Then there is the ride quality of titanium, which adds even more value to my mind. YMMV Bottom line is that IF Salsa were to do a Ti Blackborow, I would buy it in a heartbeat.

    What would a 'next gen' 2017 Blackborow have looked like in my mind? I think it's damn good already, but it would have rack mounts. They add next to nothing in terms of weight, and for certain trips are really useful to have, while not in the way when you don't need them. I would also add a threaded bb, while narrowing the bb spacing (as the new Muk features). Bottom line is that the current Blackborow wouldn't need major changes, but it in my mind it would have continued tweaking in the direction of having all the features of a bike for extended touring in off-the-beaten path terrain. That is what was awesome and inspiring about the Blackborow, and I'm just not feeling that with it's supposed replacement.
    Amen to the above. I am with you there.

    But no use crying over spilt milk - the Blackborow is gone, and the Muk has been updated instead. Just explaining why they aren't equally 'capable' in my opinion.
    Right. In my opinion, the Carbon Muk was not enough of an upgrade, or really an upgrade at all, over what I have now. Besides the aforementioned aesthetic appeal. or lack thereof, of the carbon renderings that Salsa has now. So, from my viewpoint, I have the fat bike that works best for my needs. I would only be swayed to swap to a titanium version of it, should that be an option for me down the road. I know custom is a path I could choose, but for now and for me, the Blackborow is the best fat bike for exploration/breaking trail,fun, and more that Salsa has yet made.
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    Quote Originally Posted by Smithhammer View Post
    ...
    And to each his own, but I'm not going to do an extended bikepacking expedition in a remote place on a full carbon bike. On the other hand, I wouldn't hesitate with the Blackborow. But Salsa seems to be embracing the carbon big-time these days. Personally, I'd rather see ti...
    Quote Originally Posted by Guitar Ted View Post
    ...
    Again, I would agree with you here. Like I said, I have a Ti Muk, and I have sorely abused that bike in mud, grime, and all manner of slop, and it cleans up to look as good as the day I got it. Plus, frame bag strap rub is not a concern. I cannot imagine a Carbon Mukluk would not only not have a good finish by now after such abuse, but that it might even be compromised by the rubbing of straps caked in mud or damaged by grinding rock filled mud through the chain stays. Yet I have zero worries about that with Ti, and I don't have to take further measures to protect that frame from such abuses. I happen to like that...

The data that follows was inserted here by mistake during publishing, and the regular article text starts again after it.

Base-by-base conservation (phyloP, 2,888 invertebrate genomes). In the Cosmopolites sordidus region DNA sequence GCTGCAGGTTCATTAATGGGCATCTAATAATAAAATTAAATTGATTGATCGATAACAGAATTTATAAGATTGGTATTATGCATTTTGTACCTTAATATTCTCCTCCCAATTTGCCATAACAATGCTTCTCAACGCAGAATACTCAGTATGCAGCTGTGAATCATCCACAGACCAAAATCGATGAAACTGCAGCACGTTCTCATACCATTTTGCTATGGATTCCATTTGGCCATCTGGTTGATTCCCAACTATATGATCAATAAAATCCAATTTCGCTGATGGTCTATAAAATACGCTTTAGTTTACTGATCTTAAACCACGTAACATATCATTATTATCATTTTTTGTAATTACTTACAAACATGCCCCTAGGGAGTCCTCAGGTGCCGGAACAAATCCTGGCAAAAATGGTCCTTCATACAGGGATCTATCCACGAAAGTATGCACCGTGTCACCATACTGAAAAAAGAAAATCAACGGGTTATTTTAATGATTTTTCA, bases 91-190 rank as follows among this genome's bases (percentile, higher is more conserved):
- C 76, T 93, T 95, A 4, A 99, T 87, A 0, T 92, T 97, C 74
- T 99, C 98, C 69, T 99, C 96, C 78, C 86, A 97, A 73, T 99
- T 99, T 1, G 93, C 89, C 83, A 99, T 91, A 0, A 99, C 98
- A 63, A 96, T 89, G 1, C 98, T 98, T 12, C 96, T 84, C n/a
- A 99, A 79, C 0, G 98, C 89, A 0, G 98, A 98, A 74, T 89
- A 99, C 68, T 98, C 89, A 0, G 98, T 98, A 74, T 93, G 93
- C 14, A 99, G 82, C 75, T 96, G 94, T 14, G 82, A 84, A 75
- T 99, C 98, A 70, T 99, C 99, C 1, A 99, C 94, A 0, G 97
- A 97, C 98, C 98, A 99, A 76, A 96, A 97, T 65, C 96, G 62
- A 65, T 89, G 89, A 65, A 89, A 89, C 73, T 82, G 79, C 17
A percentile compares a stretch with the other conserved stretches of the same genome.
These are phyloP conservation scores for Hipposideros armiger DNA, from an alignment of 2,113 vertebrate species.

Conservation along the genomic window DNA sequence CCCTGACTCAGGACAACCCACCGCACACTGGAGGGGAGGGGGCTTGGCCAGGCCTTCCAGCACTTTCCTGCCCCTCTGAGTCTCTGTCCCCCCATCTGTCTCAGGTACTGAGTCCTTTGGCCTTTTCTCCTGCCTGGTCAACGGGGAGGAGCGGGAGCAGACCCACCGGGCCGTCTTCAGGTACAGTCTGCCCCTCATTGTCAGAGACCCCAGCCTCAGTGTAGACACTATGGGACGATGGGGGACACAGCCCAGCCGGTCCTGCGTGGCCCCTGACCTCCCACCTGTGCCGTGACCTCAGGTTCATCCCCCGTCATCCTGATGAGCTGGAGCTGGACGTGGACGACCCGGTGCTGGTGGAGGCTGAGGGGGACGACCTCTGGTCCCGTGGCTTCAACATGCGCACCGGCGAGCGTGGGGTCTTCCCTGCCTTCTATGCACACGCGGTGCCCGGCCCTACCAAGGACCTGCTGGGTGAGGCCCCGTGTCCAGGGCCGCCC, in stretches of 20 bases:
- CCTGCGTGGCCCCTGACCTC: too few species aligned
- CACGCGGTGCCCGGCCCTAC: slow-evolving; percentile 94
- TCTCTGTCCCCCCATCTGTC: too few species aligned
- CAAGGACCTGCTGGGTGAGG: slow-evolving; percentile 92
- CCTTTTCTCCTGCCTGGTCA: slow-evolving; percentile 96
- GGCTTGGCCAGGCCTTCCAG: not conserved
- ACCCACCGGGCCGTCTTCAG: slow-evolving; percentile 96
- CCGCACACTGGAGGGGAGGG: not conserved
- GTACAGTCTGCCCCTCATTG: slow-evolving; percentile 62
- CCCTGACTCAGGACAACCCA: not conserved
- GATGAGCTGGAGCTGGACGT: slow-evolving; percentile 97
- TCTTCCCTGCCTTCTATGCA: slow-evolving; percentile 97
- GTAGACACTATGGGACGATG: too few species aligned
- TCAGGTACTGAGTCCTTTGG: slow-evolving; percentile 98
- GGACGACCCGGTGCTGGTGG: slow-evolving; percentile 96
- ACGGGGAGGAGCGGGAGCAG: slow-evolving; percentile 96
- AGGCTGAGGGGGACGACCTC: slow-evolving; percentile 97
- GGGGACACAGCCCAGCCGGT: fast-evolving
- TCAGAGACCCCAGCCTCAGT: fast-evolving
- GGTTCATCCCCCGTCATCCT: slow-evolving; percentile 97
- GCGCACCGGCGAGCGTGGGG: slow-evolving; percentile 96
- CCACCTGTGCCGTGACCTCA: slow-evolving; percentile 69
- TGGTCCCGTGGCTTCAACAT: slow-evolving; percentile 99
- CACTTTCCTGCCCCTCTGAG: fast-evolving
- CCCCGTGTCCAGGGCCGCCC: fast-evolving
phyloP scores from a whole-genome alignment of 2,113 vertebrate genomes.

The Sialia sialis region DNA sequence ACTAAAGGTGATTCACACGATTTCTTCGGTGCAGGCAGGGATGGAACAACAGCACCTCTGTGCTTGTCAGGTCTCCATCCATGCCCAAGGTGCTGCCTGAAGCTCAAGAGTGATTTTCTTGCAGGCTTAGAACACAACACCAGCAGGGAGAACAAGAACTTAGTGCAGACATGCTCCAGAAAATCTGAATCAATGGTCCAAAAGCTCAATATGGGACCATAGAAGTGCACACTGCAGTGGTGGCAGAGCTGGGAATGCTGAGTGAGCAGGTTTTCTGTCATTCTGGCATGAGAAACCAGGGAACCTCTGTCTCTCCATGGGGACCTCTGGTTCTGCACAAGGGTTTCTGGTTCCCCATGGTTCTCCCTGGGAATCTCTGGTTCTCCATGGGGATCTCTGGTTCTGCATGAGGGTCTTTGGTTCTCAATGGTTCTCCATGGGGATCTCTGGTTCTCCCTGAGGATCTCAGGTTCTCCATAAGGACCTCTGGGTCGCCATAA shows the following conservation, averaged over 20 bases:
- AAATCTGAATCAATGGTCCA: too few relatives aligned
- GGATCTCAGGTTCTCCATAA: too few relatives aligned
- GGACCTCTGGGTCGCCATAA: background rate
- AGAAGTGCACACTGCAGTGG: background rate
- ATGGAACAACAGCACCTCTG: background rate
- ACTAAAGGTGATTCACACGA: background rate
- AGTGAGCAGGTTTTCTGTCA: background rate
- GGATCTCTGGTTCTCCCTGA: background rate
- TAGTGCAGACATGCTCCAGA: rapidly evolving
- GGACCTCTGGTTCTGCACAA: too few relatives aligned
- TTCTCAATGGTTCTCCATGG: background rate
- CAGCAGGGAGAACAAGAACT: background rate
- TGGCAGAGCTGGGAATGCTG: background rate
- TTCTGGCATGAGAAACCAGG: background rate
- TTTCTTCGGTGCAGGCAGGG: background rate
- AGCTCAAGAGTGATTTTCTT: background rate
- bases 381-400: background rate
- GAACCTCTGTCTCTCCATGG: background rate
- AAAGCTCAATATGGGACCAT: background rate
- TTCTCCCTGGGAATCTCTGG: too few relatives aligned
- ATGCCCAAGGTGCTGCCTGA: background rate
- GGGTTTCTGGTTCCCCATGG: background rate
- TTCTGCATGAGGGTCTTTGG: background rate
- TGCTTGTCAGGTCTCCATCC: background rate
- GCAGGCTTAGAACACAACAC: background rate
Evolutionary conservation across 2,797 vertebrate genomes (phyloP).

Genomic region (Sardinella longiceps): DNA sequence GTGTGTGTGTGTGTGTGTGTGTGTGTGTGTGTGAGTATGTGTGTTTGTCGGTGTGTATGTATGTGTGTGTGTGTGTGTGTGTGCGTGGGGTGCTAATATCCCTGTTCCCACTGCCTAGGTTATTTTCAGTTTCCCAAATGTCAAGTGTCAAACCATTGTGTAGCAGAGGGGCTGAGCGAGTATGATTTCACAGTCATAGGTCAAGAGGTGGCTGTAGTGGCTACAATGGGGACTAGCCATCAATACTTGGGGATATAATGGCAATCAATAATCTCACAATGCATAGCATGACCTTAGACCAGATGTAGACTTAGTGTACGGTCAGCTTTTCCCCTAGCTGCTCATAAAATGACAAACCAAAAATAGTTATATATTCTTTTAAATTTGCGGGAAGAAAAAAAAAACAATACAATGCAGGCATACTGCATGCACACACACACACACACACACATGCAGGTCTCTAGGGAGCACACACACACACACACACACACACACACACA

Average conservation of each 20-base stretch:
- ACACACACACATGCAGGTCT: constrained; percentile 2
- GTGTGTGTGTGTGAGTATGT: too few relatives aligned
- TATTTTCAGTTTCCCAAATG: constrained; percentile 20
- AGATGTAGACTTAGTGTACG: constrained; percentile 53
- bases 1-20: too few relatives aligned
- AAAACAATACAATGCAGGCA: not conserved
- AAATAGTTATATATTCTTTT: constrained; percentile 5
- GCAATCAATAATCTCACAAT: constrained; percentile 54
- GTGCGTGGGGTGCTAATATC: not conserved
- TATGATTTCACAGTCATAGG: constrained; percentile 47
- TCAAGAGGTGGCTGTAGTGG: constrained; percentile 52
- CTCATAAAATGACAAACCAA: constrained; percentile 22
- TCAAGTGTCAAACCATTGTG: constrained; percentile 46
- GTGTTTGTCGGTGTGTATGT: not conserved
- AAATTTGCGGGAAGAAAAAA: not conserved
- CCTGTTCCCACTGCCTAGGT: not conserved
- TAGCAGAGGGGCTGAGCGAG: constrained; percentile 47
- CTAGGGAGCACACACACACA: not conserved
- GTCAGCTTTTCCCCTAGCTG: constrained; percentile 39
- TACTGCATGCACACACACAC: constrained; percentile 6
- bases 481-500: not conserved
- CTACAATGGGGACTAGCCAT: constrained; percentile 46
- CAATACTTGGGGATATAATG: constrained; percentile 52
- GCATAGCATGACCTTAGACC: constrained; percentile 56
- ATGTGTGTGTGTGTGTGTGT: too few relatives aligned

I think this "issue" is a bit overblown. Plenty have traveled thousands of miles on carbon frames. Maybe they're susceptible to strap rub, but some clear film takes care of that. There are few other seemingly weak points of CF, but there are a lot of advantages as well. Weight, for one. No corrosion. Also, as this guy mentions, no metal frame is easier to field repair than carbon:

    Salsa Beargrease: First Impressions — Mjolnir of Bjørn

    "It is often stated that steel is the best choice for road touring. One of the reasons is because if anything should crack on the frame it is the easiest material to repair. I don’t foresee myself carrying a welder anytime soon but I can envision carrying sandpaper, rubbing alcohol, two-part epoxy and carbon fiber patch material. My hunch is, this repair kit will remain unused and at the bottom of the pack but there is no other frame material I am aware of that someone in the middle of nowhere can field repair as readily as carbon fiber."

    I say this not owning a single CF bike. Most are steel with 2 Aluminum Salsa's. I don't plan on buying a CF bike anytime soon, but it would't prevent me from buying one--even for bikepacking purposes.

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    Quote Originally Posted by Smithhammer View Post
    But no use crying over spilt milk - the Blackborow is gone, and the Muk has been updated instead. Just explaining why they aren't equally 'capable' in my opinion.